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Book Love

Penny Kittle’s Book Love: Developing Depth, Stamina and Passion in Adolescent Readers asks us to:

Consider the reading we need to balance during a yearlong English class:

  1. We need to study literature (whole texts).
  2. We need to read short mentor texts (in all genres) to understand the writer’s craft and create a vision for what we ourselves will write.
  3. We need to develop an independent reading life.

book cover of Book Love

In considering her request, I began thinking about my son, Reid, who attends an all-boys middle school. His English teacher does a great job. First and foremost, he builds a strong sense of community with his students. Then he gets them excited and interested in the content he teaches. He takes them to the library on a regular basis so they always have a book they are interested in reading. Right now Reid is reading a book about the Civil War, and he is so interested in it I have to tell him to put it away during breakfast. The students also have time throughout the day at school to read their independent books.

Not only does Reid’s teacher build close relationships and help his students develop an independent reading life, he also chooses interesting and engaging whole-class texts that really excite the boys. In the beginning of the year, they read short stories by Edgar Allen Poe (“The Tell-Tale Heart” was Reid’s favorite) and wrote their own personal suspense pieces. Then he took a risk and decided to teach The Diary of Anne Frank with his middle school boys. They had rich, sad, and diverse conversations about her tragic story. Alongside Anne Frank, he also used the graphic novel Maus to allow the boys to read a different perspective.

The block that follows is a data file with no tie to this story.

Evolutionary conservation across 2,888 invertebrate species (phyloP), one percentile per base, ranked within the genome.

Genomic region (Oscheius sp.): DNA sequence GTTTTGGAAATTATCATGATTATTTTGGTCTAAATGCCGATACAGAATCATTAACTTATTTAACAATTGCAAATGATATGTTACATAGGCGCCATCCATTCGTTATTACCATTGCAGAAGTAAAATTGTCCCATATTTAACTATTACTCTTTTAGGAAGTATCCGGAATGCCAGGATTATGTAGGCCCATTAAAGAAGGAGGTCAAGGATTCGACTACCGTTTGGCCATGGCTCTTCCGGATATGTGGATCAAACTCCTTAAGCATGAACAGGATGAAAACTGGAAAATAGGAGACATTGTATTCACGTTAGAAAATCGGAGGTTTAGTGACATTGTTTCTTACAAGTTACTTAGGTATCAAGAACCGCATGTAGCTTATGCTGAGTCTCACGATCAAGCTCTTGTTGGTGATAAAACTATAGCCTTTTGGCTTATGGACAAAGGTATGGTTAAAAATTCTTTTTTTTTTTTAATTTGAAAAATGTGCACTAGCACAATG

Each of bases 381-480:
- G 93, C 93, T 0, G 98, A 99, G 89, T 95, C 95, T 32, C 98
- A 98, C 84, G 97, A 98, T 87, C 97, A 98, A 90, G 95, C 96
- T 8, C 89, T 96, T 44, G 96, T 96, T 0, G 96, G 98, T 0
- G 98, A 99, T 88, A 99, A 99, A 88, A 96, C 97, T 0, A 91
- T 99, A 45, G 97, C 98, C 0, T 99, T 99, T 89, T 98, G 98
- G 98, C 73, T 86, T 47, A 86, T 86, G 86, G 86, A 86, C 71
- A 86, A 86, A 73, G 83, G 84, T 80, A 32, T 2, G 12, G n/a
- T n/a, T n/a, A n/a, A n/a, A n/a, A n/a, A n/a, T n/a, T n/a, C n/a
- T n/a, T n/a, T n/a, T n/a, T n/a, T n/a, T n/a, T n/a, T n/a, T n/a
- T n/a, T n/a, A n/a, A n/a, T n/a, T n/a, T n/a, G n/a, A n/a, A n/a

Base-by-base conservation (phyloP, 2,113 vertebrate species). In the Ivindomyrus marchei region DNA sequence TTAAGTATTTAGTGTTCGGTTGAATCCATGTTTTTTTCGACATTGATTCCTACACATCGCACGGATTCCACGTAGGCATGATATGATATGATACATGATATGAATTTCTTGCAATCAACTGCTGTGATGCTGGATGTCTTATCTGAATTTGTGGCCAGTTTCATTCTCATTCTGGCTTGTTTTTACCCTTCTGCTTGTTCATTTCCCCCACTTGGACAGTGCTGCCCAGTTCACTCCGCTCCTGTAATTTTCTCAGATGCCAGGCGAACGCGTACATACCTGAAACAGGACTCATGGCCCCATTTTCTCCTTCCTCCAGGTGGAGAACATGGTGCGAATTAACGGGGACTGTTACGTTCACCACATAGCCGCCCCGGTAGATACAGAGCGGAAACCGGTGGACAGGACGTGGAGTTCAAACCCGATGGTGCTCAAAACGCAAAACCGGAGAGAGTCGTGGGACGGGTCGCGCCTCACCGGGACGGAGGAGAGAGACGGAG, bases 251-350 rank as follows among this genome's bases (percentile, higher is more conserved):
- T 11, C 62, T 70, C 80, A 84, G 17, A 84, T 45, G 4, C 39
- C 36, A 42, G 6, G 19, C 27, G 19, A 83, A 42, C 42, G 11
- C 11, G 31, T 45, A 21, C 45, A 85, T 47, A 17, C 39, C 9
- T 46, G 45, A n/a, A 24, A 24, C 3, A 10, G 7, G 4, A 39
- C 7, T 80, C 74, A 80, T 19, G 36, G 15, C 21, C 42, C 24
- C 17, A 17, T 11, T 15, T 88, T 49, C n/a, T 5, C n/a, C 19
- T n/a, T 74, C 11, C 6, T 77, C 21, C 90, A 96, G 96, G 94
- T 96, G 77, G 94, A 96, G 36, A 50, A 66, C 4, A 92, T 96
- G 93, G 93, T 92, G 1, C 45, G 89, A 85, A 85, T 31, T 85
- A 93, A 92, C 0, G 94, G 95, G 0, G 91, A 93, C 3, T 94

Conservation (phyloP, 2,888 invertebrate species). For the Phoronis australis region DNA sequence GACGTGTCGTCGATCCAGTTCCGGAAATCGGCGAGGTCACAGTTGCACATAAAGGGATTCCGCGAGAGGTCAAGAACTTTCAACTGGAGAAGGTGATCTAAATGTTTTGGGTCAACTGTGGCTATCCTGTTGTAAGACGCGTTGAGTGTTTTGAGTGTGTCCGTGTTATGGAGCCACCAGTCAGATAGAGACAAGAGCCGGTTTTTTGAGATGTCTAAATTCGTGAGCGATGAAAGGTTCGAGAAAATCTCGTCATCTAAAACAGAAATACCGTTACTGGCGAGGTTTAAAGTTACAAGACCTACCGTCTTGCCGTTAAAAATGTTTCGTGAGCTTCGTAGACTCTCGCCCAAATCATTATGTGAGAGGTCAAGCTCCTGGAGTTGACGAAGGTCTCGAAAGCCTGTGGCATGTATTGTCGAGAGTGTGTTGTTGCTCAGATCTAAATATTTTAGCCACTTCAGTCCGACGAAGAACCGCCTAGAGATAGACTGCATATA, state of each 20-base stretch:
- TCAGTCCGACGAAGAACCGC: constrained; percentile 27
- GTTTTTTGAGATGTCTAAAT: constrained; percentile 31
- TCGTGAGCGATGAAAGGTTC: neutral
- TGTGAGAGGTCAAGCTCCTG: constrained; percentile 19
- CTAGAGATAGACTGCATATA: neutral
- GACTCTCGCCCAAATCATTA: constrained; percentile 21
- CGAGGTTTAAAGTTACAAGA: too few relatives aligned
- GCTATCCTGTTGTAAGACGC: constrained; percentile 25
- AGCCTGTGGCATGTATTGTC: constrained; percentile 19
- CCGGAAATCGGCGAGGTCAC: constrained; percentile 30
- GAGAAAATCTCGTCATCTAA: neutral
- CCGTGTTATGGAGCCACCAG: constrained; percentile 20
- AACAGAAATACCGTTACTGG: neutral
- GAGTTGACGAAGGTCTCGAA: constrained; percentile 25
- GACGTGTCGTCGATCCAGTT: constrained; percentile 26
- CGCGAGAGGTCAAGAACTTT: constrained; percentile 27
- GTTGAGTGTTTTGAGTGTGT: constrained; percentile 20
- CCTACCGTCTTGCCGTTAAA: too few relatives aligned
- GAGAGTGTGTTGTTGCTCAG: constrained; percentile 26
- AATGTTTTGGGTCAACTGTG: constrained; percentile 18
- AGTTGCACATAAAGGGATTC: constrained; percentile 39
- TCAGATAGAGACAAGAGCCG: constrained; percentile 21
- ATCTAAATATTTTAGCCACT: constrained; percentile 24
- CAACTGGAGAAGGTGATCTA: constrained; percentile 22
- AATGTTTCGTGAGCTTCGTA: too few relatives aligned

Here is Kittle’s formula for balanced reading in an English course at the secondary level:

  • Independent reading—increasing challenge and complexity over time, meeting goals, reflecting, studying short texts in class: 50%
  • Annotating, thinking of mentor texts and using those lessons to write better in the genre: 25%
  • Whole class or small group novel study: 25%

This is close to Allington’s suggestion (quoted in Kittle’s book): While school plans might have some common texts that all students use, my advice is that common texts—single source lessons—be used no more that 20–30% of the time. And when common texts are used, teachers must still adapt instruction so that texts are accessible to all students (2001).

What are your thoughts on Kittle’s formula?

Isabel Sawyer, PhD, is a Regional Director at Center for the Collaborative Classroom. She presents keynotes, workshops, presentations, and professional development for teachers, literacy coaches, and administrators across the country. Previously Isabel worked as a lead instructional coach for Albemarle County Public Schools and as an instructional coordinator for an inner-city school in Charlottesville, Virginia. Isabel holds her PhD from the University of Virginia and serves as an adjunct instructor in UVA's Curry School of Education. She has presented at local, state, and national conferences and worked with schools across the country as an independent consultant. 


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